- The police submitted an FR in FIR No. 75/2011 u/s 420, 406, and 120B IPC, which was accepted on the grounds that the parties had compromised the case. The complainant did not want to pursue it further.
- Police filed FIR No. 106/2011 u/s 452, 323, 34 IPC and an FR was submitted on the basis of a compromise, with the finding that only an offence under Section 504 IPC is made out that it is non-cognizable. The Court accepted the FR because the parties had compromised the case, and the complainant did not want to pursue it further.
- In FIR No. 98/2012, a charge sheet was filed against Morya and others for violating Sections 323, 341, 324, and 34, IPC, alleging that Morya inflicted a Gandasi blow on one of the victims' heads. On the basis of compromise, he was acquitted of the offences under Sections 323, 341 IPC, and he was acquitted of the offence under Section 324 IPC due to a lack of evidence.
It was noted that, according to the Supreme Court's decision in Avtar Singh's case, even if an acquittal is recorded in a severe case, the employer may consider relevant facts as antecedent. Four criminal cases were filed against Morya in the current case, one after the other. In all of the above cases, the offences were serious, and the acquittals were not clean. The Committee decided that comparing him to other candidates was irrelevant when evaluating his candidacy.
As a result, after considering all relevant factors, the Committee has concluded that Morya does not merit an appointment to the Civil Judge Cadre and that his application is liable to be rejected. The writ petition was filed as a result of this. The High Court granted the Respondent's writ petition.
Observation of the High Court
The High Court considered it significant that the Respondent belonged to the Scheduled Caste category, a weaker section of society. However, he appeared for the competitive examination and passed it on the basis of performance and was recommended for appointment. However, the appointment was denied due to the filing of some cases against him prior to applying.
Additionally, the Court determined that if appointments are denied haphazardly in such cases, no one will trust the judicial system. As such, it is the employer's responsibility to use its judgement to assess the candidate's suitability objectively. It was also determined that it is implausible that the employer would treat offences under Section 323 and 324 IPC on an equal footing with other heinous offences. Hence, it was held by the High Court that the denial of appointment is both unsustainable and unconstitutional. As a result, the petition was granted by the High Court.
Contentions Before the Supreme Court
Contentions by the Appellant
Ms Meenakshi Arora, learned senior counsel appearing for the appellant, the Rajasthan High Court, stated that the High Court's order is incorrect. This is because what is at stake is the employer's ability to decide based on the relevant inputs in this case. She drew the Court's attention to the cases above. She reminded the Apex Court that the Court is currently considering a case involving an appointment to a judicial position. Hence, the offences are not to be treated as trivial. Four FIRs were filed against the Respondent. It is not as if the Respondent was acquitted honourably. The acquittal cannot be described as one based entirely on a lack of evidence.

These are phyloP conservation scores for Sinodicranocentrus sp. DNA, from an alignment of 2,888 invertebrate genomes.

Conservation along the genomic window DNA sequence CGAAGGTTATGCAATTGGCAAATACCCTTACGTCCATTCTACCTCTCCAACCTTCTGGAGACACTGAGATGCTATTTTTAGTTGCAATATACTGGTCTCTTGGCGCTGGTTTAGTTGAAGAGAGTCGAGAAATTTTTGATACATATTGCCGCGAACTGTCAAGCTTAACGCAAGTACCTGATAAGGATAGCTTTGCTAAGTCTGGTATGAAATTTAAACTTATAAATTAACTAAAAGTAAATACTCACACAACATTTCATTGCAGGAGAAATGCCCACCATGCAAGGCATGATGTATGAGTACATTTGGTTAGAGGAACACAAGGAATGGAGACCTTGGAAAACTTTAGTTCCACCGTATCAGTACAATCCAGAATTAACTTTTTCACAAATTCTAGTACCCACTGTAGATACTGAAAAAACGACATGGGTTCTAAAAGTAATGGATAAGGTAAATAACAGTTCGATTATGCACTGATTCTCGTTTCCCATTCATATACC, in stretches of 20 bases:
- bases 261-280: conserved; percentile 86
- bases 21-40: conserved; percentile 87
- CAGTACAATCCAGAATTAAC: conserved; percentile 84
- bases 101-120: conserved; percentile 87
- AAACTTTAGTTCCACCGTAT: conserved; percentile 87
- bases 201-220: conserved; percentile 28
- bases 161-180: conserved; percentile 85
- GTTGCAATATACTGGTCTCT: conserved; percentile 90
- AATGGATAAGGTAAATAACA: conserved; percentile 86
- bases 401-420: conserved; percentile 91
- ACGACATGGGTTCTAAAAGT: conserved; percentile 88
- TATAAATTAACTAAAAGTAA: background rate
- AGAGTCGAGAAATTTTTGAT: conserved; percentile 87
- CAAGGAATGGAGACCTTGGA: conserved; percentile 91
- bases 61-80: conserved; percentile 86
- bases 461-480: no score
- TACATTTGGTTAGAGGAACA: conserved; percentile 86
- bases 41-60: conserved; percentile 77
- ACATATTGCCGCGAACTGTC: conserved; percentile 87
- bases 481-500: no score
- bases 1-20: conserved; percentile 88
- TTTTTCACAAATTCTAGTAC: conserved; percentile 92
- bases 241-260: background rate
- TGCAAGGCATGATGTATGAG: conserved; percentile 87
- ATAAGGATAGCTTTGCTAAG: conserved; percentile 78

On the other hand, in the initial FIR, the issue was resolved, and the witnesses became hostile. The final FIR is also a case in which a chargesheet was filed. The cases did involve violations of Sections 323 and 324 of the Indian Penal Code, as charged by the investigating agency. Once again, acquittal resulted from a compromise, not from the Court appreciating the evidence and concluding that none is against the Respondent.
Additionally, the appellant's counsel drew the Court's attention to Avtar Singh v. Union of India and Others. It was held in the case that the employer has 'discretion' to terminate or excuse the omission. The employer's power to decide when a declarant has already been convicted/acquitted means that all facts and circumstances, including the impact of suppression or false information, are taken into account when determining an incumbent's suitability for the job in question.
Suppose an employer decides that suppression is irrelevant and that disclosure would not have harmed an employee's fitness. In that case, it can excuse the lapse for reasons to be recorded. However, the employer must act prudently, taking into account the position's nature and duties. For higher officials/posts, the standard must be very high, and even slight misinformation or suppression may disqualify a person. But the same standard cannot be applied to all posts. In closed criminal cases, it must be shown that the suppressed information is material and would disqualify an incumbent.